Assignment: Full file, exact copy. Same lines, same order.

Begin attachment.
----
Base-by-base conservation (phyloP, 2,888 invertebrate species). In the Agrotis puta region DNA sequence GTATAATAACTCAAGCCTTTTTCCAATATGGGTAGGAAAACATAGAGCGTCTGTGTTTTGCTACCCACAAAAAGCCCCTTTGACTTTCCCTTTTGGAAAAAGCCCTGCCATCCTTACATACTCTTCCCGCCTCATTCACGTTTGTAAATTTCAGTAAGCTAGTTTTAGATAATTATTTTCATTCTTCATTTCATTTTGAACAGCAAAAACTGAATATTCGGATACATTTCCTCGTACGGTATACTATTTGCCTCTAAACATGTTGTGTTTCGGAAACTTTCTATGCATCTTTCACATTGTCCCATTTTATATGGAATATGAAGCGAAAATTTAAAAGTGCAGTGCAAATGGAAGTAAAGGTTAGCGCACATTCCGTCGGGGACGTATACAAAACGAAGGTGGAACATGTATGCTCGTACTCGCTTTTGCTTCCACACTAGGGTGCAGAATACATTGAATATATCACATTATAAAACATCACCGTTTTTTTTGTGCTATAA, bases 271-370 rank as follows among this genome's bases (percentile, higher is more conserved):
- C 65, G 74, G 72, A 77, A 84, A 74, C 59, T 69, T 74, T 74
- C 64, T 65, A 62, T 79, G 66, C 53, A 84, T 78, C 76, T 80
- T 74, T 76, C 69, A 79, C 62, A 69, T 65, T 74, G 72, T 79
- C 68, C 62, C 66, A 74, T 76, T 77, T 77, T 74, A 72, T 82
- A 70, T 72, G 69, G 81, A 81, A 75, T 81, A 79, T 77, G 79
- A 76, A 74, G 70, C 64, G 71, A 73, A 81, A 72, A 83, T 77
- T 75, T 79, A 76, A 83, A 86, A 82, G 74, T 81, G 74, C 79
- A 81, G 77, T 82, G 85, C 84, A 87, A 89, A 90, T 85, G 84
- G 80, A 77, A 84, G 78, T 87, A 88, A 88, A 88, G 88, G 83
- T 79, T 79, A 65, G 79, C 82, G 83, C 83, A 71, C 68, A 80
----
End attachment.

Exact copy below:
Base-by-base conservation (phyloP, 2,888 invertebrate species). In the Agrotis puta region DNA sequence GTATAATAACTCAAGCCTTTTTCCAATATGGGTAGGAAAACATAGAGCGTCTGTGTTTTGCTACCCACAAAAAGCCCCTTTGACTTTCCCTTTTGGAAAAAGCCCTGCCATCCTTACATACTCTTCCCGCCTCATTCACGTTTGTAAATTTCAGTAAGCTAGTTTTAGATAATTATTTTCATTCTTCATTTCATTTTGAACAGCAAAAACTGAATATTCGGATACATTTCCTCGTACGGTATACTATTTGCCTCTAAACATGTTGTGTTTCGGAAACTTTCTATGCATCTTTCACATTGTCCCATTTTATATGGAATATGAAGCGAAAATTTAAAAGTGCAGTGCAAATGGAAGTAAAGGTTAGCGCACATTCCGTCGGGGACGTATACAAAACGAAGGTGGAACATGTATGCTCGTACTCGCTTTTGCTTCCACACTAGGGTGCAGAATACATTGAATATATCACATTATAAAACATCACCGTTTTTTTTGTGCTATAA, bases 271-370 rank as follows among this genome's bases (percentile, higher is more conserved):
- C 65, G 74, G 72, A 77, A 84, A 74, C 59, T 69, T 74, T 74
- C 64, T 65, A 62, T 79, G 66, C 53, A 84, T 78, C 76, T 80
- T 74, T 76, C 69, A 79, C 62, A 69, T 65, T 74, G 72, T 79
- C 68, C 62, C 66, A 74, T 76, T 77, T 77, T 74, A 72, T 82
- A 70, T 72, G 69, G 81, A 81, A 75, T 81, A 79, T 77, G 79
- A 76, A 74, G 70, C 64, G 71, A 73, A 81, A 72, A 83, T 77
- T 75, T 79, A 76, A 83, A 86, A 82, G 74, T 81, G 74, C 79
- A 81, G 77, T 82, G 85, C 84, A 87, A 89, A 90, T 85, G 84
- G 80, A 77, A 84, G 78, T 87, A 88, A 88, A 88, G 88, G 83
- T 79, T 79, A 65, G 79, C 82, G 83, C 83, A 71, C 68, A 80